At the age of 14 years old, while earning my Leather craft merit badge in the Boy Scouts, I met Kimball Blackburn, a Saddle maker, in our small town. He repaired saddles and was in a Mountain Man re-enactment club. I made me a belt, laced a pouch and tanned a rabbit hide. During this time I decided to make me some buckskins and join the Mountain Man Club. I continued to visit the saddle repair shop. Kimball had me tear down saddles that were in for repair. Soon after my Uncle asked me to make him a child’s saddle. This was my first saddle. Leather craft and carving was in my blood and has never left. After learning the basics, it has been trial and error, learning as I continued making new items.  You can visit my website at

How long have you had your BOSS?

I bought my Tippmann Boss three (3) years ago and it has allowed me to take on many new projects. This has allowed me to do more professional work and sell my items at a nearby shop that caters to western theme and to vendor at local festivals.  While using this machine I have learned to do a lot more in leatherwork than I ever thought of when I purchased it.  It took me some time getting used to sewing by other means than hand.  I am now confident in using a sewing machine.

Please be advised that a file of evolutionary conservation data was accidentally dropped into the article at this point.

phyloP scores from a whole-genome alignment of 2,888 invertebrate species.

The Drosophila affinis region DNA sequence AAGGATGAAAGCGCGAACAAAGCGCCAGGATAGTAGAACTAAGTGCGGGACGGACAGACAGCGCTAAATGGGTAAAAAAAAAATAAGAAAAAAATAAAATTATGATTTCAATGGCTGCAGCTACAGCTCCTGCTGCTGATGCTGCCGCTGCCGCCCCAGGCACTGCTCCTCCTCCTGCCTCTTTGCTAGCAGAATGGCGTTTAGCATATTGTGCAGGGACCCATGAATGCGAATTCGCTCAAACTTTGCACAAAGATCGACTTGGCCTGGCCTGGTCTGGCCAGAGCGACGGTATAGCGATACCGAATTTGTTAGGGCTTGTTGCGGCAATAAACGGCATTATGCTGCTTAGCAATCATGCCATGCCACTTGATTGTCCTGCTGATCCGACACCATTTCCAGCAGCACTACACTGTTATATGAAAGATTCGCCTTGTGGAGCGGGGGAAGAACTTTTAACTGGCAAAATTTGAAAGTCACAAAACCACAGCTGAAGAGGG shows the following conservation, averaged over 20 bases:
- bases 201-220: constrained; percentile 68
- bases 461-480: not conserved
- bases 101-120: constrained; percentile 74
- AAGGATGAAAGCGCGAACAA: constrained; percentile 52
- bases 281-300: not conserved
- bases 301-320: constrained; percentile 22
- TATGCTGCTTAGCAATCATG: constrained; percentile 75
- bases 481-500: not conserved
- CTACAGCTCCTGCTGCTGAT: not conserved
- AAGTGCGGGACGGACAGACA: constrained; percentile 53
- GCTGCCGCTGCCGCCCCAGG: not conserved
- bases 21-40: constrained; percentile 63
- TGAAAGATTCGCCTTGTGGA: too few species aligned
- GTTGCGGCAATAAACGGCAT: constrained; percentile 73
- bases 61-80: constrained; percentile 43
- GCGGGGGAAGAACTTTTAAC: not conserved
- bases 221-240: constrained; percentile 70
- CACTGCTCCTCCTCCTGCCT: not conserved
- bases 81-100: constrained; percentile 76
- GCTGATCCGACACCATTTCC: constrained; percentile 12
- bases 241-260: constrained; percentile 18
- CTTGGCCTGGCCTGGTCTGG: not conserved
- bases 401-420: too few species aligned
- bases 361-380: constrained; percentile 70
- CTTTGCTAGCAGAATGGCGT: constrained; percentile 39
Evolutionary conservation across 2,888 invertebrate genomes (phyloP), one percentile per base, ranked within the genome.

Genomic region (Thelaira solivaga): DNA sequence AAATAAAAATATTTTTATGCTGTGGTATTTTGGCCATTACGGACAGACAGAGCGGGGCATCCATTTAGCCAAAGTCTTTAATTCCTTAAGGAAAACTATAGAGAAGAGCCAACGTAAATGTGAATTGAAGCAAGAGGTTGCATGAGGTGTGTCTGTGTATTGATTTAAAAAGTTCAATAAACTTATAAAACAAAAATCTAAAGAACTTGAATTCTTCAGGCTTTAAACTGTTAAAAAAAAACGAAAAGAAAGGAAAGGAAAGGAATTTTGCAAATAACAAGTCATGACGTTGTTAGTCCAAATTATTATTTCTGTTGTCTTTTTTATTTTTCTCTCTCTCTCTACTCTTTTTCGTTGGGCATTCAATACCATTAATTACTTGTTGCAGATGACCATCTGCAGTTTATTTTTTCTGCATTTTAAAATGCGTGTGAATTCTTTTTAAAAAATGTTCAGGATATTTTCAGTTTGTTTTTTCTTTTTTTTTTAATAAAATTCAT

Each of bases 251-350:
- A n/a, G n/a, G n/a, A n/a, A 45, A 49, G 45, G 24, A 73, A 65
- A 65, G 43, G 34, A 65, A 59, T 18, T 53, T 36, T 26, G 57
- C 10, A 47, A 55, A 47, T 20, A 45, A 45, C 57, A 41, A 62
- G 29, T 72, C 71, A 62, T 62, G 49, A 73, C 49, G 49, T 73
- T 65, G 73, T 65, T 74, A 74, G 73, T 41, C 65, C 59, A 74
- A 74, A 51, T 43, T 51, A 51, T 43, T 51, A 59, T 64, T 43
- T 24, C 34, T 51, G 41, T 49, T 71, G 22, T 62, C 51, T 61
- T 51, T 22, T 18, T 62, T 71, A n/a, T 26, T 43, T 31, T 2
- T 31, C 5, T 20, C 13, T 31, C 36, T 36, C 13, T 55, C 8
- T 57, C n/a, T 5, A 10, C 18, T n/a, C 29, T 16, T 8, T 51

Do you specialize in any sort of leather work?

I do repair on western and English saddles as well as custom make holsters, belts, wallets, chaps, picture frames, valances, guitar straps, and other items.  I find there is a great love for handmade, custom carving and design craftsmanship when it comes to leather work.  People are still fascinated by the talent when you put it in front of them.  Here are a few items I have made with my “Boss” machine.

richard-salsburyRichard Salsbury

Featured Tippmann Customer


Richard Salsbury

How did you get into leathercrafting?

Like many others I suppose. I started “dabbling” in it, while in Boy Scouting. Assisting at the leather crafting area of the summer camp programs. Did not really get serious about it until I had to retire due to health issues and disabilities from Agent Orange Exposure during the Vietnam War. (1968). I took a tooling class at Oregon Leather, in Eugene, Oregon. Just a simple basic class on how to get started in tooling leather. They gave as a Tandy Basic (Really Basic) tool kit as part of the class. I was hooked from the first cut with my swivel knife.